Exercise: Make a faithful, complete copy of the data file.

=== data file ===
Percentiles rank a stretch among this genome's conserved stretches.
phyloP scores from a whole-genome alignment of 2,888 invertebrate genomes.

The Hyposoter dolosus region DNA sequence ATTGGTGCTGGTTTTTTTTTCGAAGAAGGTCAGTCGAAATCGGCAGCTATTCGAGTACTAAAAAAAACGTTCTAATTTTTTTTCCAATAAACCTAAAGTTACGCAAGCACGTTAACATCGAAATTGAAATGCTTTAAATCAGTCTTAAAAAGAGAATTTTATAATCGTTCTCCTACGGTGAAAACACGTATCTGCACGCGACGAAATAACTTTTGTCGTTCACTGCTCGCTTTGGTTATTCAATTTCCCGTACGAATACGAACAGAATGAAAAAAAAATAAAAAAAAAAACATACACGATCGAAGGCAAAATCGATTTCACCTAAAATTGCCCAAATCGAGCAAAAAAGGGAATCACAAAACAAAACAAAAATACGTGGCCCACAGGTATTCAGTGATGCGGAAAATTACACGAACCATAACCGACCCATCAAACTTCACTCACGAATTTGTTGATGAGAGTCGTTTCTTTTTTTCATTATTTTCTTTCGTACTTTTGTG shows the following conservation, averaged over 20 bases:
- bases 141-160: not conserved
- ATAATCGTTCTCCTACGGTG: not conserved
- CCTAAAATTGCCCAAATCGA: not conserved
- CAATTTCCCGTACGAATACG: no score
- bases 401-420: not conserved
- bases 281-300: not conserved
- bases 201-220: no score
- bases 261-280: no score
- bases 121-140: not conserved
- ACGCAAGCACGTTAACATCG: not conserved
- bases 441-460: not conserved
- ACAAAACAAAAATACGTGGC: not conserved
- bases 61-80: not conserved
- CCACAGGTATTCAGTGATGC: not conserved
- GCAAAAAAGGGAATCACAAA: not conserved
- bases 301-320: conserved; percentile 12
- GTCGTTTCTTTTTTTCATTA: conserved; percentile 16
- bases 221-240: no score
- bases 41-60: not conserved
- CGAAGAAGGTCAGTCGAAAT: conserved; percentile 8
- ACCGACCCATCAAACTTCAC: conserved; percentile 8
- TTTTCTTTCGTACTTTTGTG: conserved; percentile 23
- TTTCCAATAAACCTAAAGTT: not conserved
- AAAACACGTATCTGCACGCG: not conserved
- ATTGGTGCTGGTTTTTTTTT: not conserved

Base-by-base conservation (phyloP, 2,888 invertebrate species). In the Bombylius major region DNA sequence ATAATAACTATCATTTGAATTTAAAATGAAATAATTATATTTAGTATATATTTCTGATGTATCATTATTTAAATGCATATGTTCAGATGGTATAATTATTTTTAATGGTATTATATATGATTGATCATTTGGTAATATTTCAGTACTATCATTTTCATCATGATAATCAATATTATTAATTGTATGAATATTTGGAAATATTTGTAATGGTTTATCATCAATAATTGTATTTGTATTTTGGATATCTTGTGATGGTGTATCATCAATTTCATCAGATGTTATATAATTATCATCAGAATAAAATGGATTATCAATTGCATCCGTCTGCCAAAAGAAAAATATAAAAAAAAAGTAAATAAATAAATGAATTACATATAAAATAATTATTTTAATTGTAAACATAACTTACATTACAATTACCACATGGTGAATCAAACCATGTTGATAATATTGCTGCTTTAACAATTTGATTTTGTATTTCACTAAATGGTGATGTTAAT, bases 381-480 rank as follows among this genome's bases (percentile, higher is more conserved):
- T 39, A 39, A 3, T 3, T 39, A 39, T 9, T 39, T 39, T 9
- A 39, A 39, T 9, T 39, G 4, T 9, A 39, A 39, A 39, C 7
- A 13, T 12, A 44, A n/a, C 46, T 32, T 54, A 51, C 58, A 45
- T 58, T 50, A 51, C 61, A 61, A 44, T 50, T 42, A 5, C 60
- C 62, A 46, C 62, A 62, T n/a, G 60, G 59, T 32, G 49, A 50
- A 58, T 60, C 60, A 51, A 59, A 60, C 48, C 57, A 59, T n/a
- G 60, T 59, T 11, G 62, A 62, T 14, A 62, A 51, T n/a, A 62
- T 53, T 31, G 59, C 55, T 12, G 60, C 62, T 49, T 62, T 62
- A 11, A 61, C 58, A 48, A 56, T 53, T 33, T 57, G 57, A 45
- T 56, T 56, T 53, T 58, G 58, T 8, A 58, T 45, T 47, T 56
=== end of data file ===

Percentiles rank a stretch among this genome's conserved stretches.
phyloP scores from a whole-genome alignment of 2,888 invertebrate genomes.

The Hyposoter dolosus region DNA sequence ATTGGTGCTGGTTTTTTTTTCGAAGAAGGTCAGTCGAAATCGGCAGCTATTCGAGTACTAAAAAAAACGTTCTAATTTTTTTTCCAATAAACCTAAAGTTACGCAAGCACGTTAACATCGAAATTGAAATGCTTTAAATCAGTCTTAAAAAGAGAATTTTATAATCGTTCTCCTACGGTGAAAACACGTATCTGCACGCGACGAAATAACTTTTGTCGTTCACTGCTCGCTTTGGTTATTCAATTTCCCGTACGAATACGAACAGAATGAAAAAAAAATAAAAAAAAAAACATACACGATCGAAGGCAAAATCGATTTCACCTAAAATTGCCCAAATCGAGCAAAAAAGGGAATCACAAAACAAAACAAAAATACGTGGCCCACAGGTATTCAGTGATGCGGAAAATTACACGAACCATAACCGACCCATCAAACTTCACTCACGAATTTGTTGATGAGAGTCGTTTCTTTTTTTCATTATTTTCTTTCGTACTTTTGTG shows the following conservation, averaged over 20 bases:
- bases 141-160: not conserved
- ATAATCGTTCTCCTACGGTG: not conserved
- CCTAAAATTGCCCAAATCGA: not conserved
- CAATTTCCCGTACGAATACG: no score
- bases 401-420: not conserved
- bases 281-300: not conserved
- bases 201-220: no score
- bases 261-280: no score
- bases 121-140: not conserved
- ACGCAAGCACGTTAACATCG: not conserved
- bases 441-460: not conserved
- ACAAAACAAAAATACGTGGC: not conserved
- bases 61-80: not conserved
- CCACAGGTATTCAGTGATGC: not conserved
- GCAAAAAAGGGAATCACAAA: not conserved
- bases 301-320: conserved; percentile 12
- GTCGTTTCTTTTTTTCATTA: conserved; percentile 16
- bases 221-240: no score
- bases 41-60: not conserved
- CGAAGAAGGTCAGTCGAAAT: conserved; percentile 8
- ACCGACCCATCAAACTTCAC: conserved; percentile 8
- TTTTCTTTCGTACTTTTGTG: conserved; percentile 23
- TTTCCAATAAACCTAAAGTT: not conserved
- AAAACACGTATCTGCACGCG: not conserved
- ATTGGTGCTGGTTTTTTTTT: not conserved

Base-by-base conservation (phyloP, 2,888 invertebrate species). In the Bombylius major region DNA sequence ATAATAACTATCATTTGAATTTAAAATGAAATAATTATATTTAGTATATATTTCTGATGTATCATTATTTAAATGCATATGTTCAGATGGTATAATTATTTTTAATGGTATTATATATGATTGATCATTTGGTAATATTTCAGTACTATCATTTTCATCATGATAATCAATATTATTAATTGTATGAATATTTGGAAATATTTGTAATGGTTTATCATCAATAATTGTATTTGTATTTTGGATATCTTGTGATGGTGTATCATCAATTTCATCAGATGTTATATAATTATCATCAGAATAAAATGGATTATCAATTGCATCCGTCTGCCAAAAGAAAAATATAAAAAAAAAGTAAATAAATAAATGAATTACATATAAAATAATTATTTTAATTGTAAACATAACTTACATTACAATTACCACATGGTGAATCAAACCATGTTGATAATATTGCTGCTTTAACAATTTGATTTTGTATTTCACTAAATGGTGATGTTAAT, bases 381-480 rank as follows among this genome's bases (percentile, higher is more conserved):
- T 39, A 39, A 3, T 3, T 39, A 39, T 9, T 39, T 39, T 9
- A 39, A 39, T 9, T 39, G 4, T 9, A 39, A 39, A 39, C 7
- A 13, T 12, A 44, A n/a, C 46, T 32, T 54, A 51, C 58, A 45
- T 58, T 50, A 51, C 61, A 61, A 44, T 50, T 42, A 5, C 60
- C 62, A 46, C 62, A 62, T n/a, G 60, G 59, T 32, G 49, A 50
- A 58, T 60, C 60, A 51, A 59, A 60, C 48, C 57, A 59, T n/a
- G 60, T 59, T 11, G 62, A 62, T 14, A 62, A 51, T n/a, A 62
- T 53, T 31, G 59, C 55, T 12, G 60, C 62, T 49, T 62, T 62
- A 11, A 61, C 58, A 48, A 56, T 53, T 33, T 57, G 57, A 45
- T 56, T 56, T 53, T 58, G 58, T 8, A 58, T 45, T 47, T 56